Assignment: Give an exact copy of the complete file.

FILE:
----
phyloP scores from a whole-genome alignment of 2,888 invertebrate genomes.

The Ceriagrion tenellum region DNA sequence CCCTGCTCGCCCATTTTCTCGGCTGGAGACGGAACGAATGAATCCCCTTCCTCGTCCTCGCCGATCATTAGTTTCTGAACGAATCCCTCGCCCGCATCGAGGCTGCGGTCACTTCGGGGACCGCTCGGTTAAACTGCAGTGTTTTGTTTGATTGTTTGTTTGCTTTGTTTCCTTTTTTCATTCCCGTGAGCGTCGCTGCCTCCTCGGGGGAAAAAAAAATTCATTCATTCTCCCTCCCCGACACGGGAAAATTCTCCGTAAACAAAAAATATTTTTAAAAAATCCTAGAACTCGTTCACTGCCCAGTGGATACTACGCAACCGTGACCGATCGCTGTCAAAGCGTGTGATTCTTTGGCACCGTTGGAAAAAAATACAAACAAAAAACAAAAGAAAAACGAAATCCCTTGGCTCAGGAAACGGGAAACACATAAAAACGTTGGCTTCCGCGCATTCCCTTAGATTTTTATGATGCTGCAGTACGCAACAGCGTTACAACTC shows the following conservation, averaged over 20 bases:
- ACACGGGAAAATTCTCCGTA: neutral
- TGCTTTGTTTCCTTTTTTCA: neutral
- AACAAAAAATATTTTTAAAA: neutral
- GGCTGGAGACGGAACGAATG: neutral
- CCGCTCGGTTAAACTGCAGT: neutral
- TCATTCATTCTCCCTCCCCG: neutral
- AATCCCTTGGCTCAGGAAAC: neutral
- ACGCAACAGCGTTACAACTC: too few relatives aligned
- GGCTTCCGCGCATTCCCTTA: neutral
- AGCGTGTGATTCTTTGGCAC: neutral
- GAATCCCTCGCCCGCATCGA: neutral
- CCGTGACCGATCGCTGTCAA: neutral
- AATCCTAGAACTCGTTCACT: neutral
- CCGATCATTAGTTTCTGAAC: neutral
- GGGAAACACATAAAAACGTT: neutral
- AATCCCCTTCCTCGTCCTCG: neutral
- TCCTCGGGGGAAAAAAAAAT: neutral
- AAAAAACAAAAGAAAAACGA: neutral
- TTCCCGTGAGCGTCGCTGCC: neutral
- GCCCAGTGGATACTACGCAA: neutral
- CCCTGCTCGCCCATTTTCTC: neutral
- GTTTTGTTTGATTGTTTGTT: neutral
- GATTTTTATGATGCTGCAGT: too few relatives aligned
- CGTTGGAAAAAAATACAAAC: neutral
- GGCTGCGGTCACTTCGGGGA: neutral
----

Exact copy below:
phyloP scores from a whole-genome alignment of 2,888 invertebrate genomes.

The Ceriagrion tenellum region DNA sequence CCCTGCTCGCCCATTTTCTCGGCTGGAGACGGAACGAATGAATCCCCTTCCTCGTCCTCGCCGATCATTAGTTTCTGAACGAATCCCTCGCCCGCATCGAGGCTGCGGTCACTTCGGGGACCGCTCGGTTAAACTGCAGTGTTTTGTTTGATTGTTTGTTTGCTTTGTTTCCTTTTTTCATTCCCGTGAGCGTCGCTGCCTCCTCGGGGGAAAAAAAAATTCATTCATTCTCCCTCCCCGACACGGGAAAATTCTCCGTAAACAAAAAATATTTTTAAAAAATCCTAGAACTCGTTCACTGCCCAGTGGATACTACGCAACCGTGACCGATCGCTGTCAAAGCGTGTGATTCTTTGGCACCGTTGGAAAAAAATACAAACAAAAAACAAAAGAAAAACGAAATCCCTTGGCTCAGGAAACGGGAAACACATAAAAACGTTGGCTTCCGCGCATTCCCTTAGATTTTTATGATGCTGCAGTACGCAACAGCGTTACAACTC shows the following conservation, averaged over 20 bases:
- ACACGGGAAAATTCTCCGTA: neutral
- TGCTTTGTTTCCTTTTTTCA: neutral
- AACAAAAAATATTTTTAAAA: neutral
- GGCTGGAGACGGAACGAATG: neutral
- CCGCTCGGTTAAACTGCAGT: neutral
- TCATTCATTCTCCCTCCCCG: neutral
- AATCCCTTGGCTCAGGAAAC: neutral
- ACGCAACAGCGTTACAACTC: too few relatives aligned
- GGCTTCCGCGCATTCCCTTA: neutral
- AGCGTGTGATTCTTTGGCAC: neutral
- GAATCCCTCGCCCGCATCGA: neutral
- CCGTGACCGATCGCTGTCAA: neutral
- AATCCTAGAACTCGTTCACT: neutral
- CCGATCATTAGTTTCTGAAC: neutral
- GGGAAACACATAAAAACGTT: neutral
- AATCCCCTTCCTCGTCCTCG: neutral
- TCCTCGGGGGAAAAAAAAAT: neutral
- AAAAAACAAAAGAAAAACGA: neutral
- TTCCCGTGAGCGTCGCTGCC: neutral
- GCCCAGTGGATACTACGCAA: neutral
- CCCTGCTCGCCCATTTTCTC: neutral
- GTTTTGTTTGATTGTTTGTT: neutral
- GATTTTTATGATGCTGCAGT: too few relatives aligned
- CGTTGGAAAAAAATACAAAC: neutral
- GGCTGCGGTCACTTCGGGGA: neutral